Onibi: The Fire Within (1997) – By Duane L. Martin

often wonder how some films get made. I mean, with some films, there
are certain points where red flags should pop up and the people
involved should say to themselves, "Hey, this thing stinks like an old
shoe. What can we do to fix this and make it better?" Unfortunately, in
most instances, that never seems to happen.

Such is the case with Onibi: The Fire Within. At some point, whether it
be at the writing stage, the shooting stage, or even the editing stage,
someone should have had the guts to say, "Hey, this is boring. How can
we make this thing better?" Sadly, they didn’t.

To say this movie was boring would be an understatement. But, I don’t
want to get ahead of myself here. Let me tell you about the story, and
then I’ll tell you why it was so utterly boring.

Onibi: The Fire Wihin is yet another Japanese yakuza film about a
hitman who’s been in prison for the last ten years and has just been
released. Stop me if you’ve heard this before. Anyway, the hitman’s
name is Noriyuki Kunihiro, but pretty much everyone calls him Kuni. He
gets out of jail and decides he wants to go straight. To that end, he
winds up making contact with a close friend from the old gang he was in
and the guy hooks him up with a chauffeur job, driving members of their
gang around on collection jobs. Now up to this point, the movie had
been really boring. They had been building him up as this kind of super
yakuza badass, but so far we had seen nothing from him. I figured "The
Fire Within" meant that maybe he was kinda like The Hulk in that he
only showed his badass side when provoked. Judging by the lack of
violence in this film though, it seems like it’s pretty damn hard to
provoke him.

The guys he drove to the collection job got beat up and held by the
people they went to collect from. The boss calls Kuni on his cell and
says he believes they’re holding the collectors in there and asks him
to go in and rescue them. He doesn’t want to, but he agrees to do it.
The scene where he does it is actually pretty cool…but only for about
fifteen seconds, if that. Basically, we get to see him being a genuine
badass for the first time in an otherwise boring movie, and found
myself thinking, "Hey, that was pretty sweet! Things are starting to
pick up here." Oh man, was I wrong.

As he struggles to stay relatively clean, he ends up hooking up with
this beautiful piano player at a restaraunt he and the gang were eating
at. Her name was Asako, and even though Kuni’s friend Tanigawa paid her
to go home with him that night, they ended up falling in love, which
eventually led to him helping her get revenge on a guy who had had an
affair with her sister and then forced her to have an abortion before
finally leaving her and having yet another baby with his wife. Her
sister ended up in a mental institution, so she wanted Kuni to get her
a gun so she could kill him. He does, and he teaches her how to use it,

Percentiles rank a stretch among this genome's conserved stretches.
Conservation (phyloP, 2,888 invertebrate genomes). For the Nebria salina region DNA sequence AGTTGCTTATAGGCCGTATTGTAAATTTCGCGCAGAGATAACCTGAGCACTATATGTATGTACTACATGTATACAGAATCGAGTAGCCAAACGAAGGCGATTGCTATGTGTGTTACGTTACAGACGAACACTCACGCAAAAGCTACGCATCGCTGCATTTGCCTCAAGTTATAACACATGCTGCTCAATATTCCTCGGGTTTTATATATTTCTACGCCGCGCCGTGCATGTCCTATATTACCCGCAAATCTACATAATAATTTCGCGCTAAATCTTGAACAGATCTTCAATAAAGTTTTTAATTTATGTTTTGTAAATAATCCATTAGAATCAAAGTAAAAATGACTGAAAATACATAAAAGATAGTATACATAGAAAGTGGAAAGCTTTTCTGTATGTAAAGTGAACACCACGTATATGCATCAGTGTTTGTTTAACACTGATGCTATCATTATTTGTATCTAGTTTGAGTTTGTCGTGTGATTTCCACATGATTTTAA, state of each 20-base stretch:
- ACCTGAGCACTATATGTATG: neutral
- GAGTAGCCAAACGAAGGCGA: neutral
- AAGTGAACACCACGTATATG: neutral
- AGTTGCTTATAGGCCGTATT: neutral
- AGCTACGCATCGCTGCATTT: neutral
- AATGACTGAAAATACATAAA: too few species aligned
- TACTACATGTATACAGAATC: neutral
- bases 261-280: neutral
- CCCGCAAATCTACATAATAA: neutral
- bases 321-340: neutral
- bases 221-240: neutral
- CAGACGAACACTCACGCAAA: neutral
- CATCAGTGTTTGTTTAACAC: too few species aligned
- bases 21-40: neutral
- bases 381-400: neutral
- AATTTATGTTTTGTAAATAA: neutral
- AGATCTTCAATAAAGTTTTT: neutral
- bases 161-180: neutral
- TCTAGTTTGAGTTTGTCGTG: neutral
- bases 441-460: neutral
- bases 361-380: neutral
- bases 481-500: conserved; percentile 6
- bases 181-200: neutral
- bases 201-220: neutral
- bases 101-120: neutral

but she can’t bring herself to do it. They did scare the crap out of
the guy though, which leads him to get revenge by killing Kuni’s gay
roommate, Sakata. He had gotten to be friends with in Sakata in prison,
and when Sakata got out, he went straight…so to speak. In the end,
Kuni can’t seem to deal with life on the outside, so he goes and kills
the guy and his brother and allows himself to get caught by the police.

There were very few scenes in this film that had any real entertainment
value, and the ones that did only served to make you wonder why they
didn’t do a better job with the rest of the film. The characters were
boring, the story was boring, the pacing was hit and a miss and there
was very little action or violence even though this guy was supposed to
be a total badass that had a rep and that everyone was supposedly
afraid of. Basically the whole thing just failed on every level I could
possibly mention.

Then there’s the ending. Kuni gets hauled off to jail, his super hot
girlfriend is now alone with a puppy that had belonged to Sakata before
he was killed, and Kuni’s yakuza friend Tanigawa walks into the big
boss’ office where he finds his own personal driver sitting there
waiting. He asks the guy for his sidearm, and like a moron, the guy
gives it to him. BANG! He’s dead. Then Tanigawa walks into the boss’
office, and the scene ends quickly with them pointing guns at each
other. They didn’t shoot the guns though. All they really did was stare
at each other. That lasted for about two seconds until the scene
changed to the same field of grass that we saw during the opening
credits, only now the end credits start rolling. It left me screaming
inside my head, "What the hell was that???"

At 104 minutes, this film is at least twenty or more minutes too long.
There was so much time wasted needlessly with scenes of absolutely no
importance whatsoever, that this film could have been easily cut down
and tightened up considerably. There’s a whole sequence near the end
where Kuni takes his girlfriend to a school gymnasium because they just
happen to have a grand piano in there that she can play for him. She
plays, and then there’s a long sequence of them swimming and her
playing and…god, it was just such a total waste of time and added
nothing at all to the film. That was definitely a fast forward moment.

I didn’t hate this movie, but I didn’t overly enjoy it either. There
should have been a lot more action and a lot more of him being the
badass that he was supposed to be. That would have made it exciting and
fun and interesting. Unfortunately, what we get is a boring guy in a
boring movie with an ending that makes no sense whatsoever. I feel bad
giving it such an awful review, but there was just so much wasted
potential here that I really couldn’t justify going easy on it. If
you’re into yakuza movies, there are a lot better ones out there.

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